The project aims to characterize the metabolome of M. ulcerans with respect to other mycolactone producing mycobacteria and pathogenic environmental mycobacteria. Specifically, it seeks to characterize the protein and lipid metabolomes of selected mycobacterial species including M. ulcerans and other mycolactone producing mycobacteria. It also seeks to identify key M. ulcerans metabolic markers that can be found only in Buruli ulcer patients. This will ultimately help to identify potential targets for further development as a diagnostic tool.
Through this fellowship, Dr. Mosi aims to obtain increased knowledge and improved research skills which will enhance her career. The knowledge and training acquired under this fellowship will be beneficial to the Department through active teaching and training conducted for the graduate students. Also, this fellowship will provide a platform for fostering partnerships with the Department of Biochemistry of the University of Cambridge to promote work on Buruli ulcer.
DR. DILYS MACCARTHY
Soil and Irrigation Research Centre
Dr. MacCarthy and Professor Howard Griffiths of the Department of Plant Sciences, University of Cambridge collaborated on a project to Assess the efficacy of locally produced rice husk biochar in managing Greenhouse gas emissions and the mechanism in improving yield.
The study was aimed at assessing the impact of rice husk biochar produced under local technology in managing Greenhouse gases (GHGs) and characterized it to understand the mechanism of its impact on yield and GHG emissions. It also sought to determine the structural characteristics of the biochar.
Dr. MacCarthy aims to build a network of international scientists from which she could benefit from their expertise and improve on her research output. Through the fellowship, Dr. MacCarthy had access to state-of-the-art laboratory facilities, obtained skills on the use of state-of-the-art analytical tools. She also improved her chances of collaborative research work with faculty members from the University of Cambridge. Participating in the fellowship will help to enhance the quality of research output and contribute to eventually to speed up her academic progression.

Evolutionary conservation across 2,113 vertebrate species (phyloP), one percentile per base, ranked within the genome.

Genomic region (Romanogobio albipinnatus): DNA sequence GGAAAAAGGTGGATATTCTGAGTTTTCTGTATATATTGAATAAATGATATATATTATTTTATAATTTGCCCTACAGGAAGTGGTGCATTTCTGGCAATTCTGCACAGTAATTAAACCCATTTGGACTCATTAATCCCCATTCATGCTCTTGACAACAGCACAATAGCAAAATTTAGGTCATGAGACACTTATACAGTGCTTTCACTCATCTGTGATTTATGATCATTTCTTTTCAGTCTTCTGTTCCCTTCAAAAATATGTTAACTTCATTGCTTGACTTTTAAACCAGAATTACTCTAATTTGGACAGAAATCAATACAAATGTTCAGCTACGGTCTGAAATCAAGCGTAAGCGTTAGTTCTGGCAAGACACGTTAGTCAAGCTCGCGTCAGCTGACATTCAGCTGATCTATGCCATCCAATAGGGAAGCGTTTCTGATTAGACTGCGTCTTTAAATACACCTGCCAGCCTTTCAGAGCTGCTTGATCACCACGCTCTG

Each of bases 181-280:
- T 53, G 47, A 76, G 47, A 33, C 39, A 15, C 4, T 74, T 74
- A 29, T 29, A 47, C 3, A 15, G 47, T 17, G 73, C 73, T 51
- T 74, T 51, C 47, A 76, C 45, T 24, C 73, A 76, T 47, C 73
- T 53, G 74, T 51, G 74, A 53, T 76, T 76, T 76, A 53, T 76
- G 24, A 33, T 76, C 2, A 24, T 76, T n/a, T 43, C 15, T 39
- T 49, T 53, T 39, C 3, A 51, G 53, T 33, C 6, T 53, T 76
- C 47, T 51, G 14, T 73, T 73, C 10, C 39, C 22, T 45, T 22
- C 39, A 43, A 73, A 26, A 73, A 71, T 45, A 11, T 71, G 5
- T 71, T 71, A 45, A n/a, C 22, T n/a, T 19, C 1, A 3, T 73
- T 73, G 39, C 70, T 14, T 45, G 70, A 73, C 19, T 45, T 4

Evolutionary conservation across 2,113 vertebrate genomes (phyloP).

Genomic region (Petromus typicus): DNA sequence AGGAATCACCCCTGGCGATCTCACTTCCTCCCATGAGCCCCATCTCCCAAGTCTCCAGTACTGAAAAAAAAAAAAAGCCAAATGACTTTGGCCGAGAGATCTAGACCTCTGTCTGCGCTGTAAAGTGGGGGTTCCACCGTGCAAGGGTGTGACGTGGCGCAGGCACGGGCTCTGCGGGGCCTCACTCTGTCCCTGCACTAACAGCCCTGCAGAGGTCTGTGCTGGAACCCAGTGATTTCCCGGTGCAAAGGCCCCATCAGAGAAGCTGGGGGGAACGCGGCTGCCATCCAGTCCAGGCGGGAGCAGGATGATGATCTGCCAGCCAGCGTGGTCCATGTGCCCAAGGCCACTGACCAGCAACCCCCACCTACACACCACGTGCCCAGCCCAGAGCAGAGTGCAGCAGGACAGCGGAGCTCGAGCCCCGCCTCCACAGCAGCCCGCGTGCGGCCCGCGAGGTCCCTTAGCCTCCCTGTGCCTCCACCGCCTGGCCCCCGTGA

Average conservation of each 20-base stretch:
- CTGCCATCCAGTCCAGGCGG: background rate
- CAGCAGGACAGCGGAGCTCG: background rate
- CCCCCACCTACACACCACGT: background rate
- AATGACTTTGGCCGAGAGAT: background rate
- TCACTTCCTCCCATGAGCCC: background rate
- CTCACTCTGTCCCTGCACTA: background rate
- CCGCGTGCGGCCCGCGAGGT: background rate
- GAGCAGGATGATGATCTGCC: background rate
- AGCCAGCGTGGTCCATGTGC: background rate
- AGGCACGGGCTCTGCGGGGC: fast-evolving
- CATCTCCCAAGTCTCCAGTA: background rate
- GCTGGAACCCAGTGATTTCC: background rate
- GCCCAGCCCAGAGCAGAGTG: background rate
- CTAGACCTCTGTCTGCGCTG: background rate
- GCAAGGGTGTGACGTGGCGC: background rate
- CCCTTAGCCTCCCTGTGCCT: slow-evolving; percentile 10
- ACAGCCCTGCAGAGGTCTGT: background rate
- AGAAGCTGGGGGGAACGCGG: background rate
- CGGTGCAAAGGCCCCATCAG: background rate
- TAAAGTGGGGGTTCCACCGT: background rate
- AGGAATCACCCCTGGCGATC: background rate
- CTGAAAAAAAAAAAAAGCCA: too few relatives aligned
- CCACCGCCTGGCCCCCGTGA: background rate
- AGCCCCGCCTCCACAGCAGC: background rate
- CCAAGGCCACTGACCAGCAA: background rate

Immunology Department, Noguchi Memorial Institute for Medical Research
With interest in malaria transmission, Dr. Amoah collaborated with Dr. Gavin Wright of the Cell Surface Signalling Laboratory, Wellcome Trust Sanger on the project titled “Development of a rapid sensitive detection tool for the identification of Plasmodium falciparum gametocytes in clinical Malaria”.
Dr. Amoah is interested in developing an affordable rapid monoclonal antibody-based sensitive tool for the detection of low levels of late stage gametocytes in the peripheral blood of clinical malaria samples, a tool similar to the rapid diagnostic test kits used to diagnose malaria.
The fellowship has helped to establish professional relationships with new and well-established researchers with interest in malaria transmission reduction. Also, it served as a platform for building Dr. Amoah’s capacity in the area of molecular biology which is still very lacking in Ghana, which is recombinant DNA technology and monoclonal antibody production.
The fellowship would enhance local collaboration within the University of Ghana and other Ghanaian universities as there is the need for a number of rapid detection tests for a variety of diseases prevalent in Ghana and Africa at large. In addition to the rapid detection kits, there is also a very high demand for such molecular and immunological reagents which we would eventual have capacity to do locally on our own.
Recombinant DNA technology including recombinant antigen and antibody production is a technique that is mainly taught as an abstract course with very limited practicals in most Ghanaian universities. Dr. Amoah therefore aims to incorporate knowledge and experiences gained into the undergraduate and graduate practical class organized by the Department of Biochemistry, Molecular and Cellular Biology as well as organize hands on training workshops to train young researchers and students on how to make these valuable recombinant antigens using different heterologous systems as well as produce monoclonal antibodies.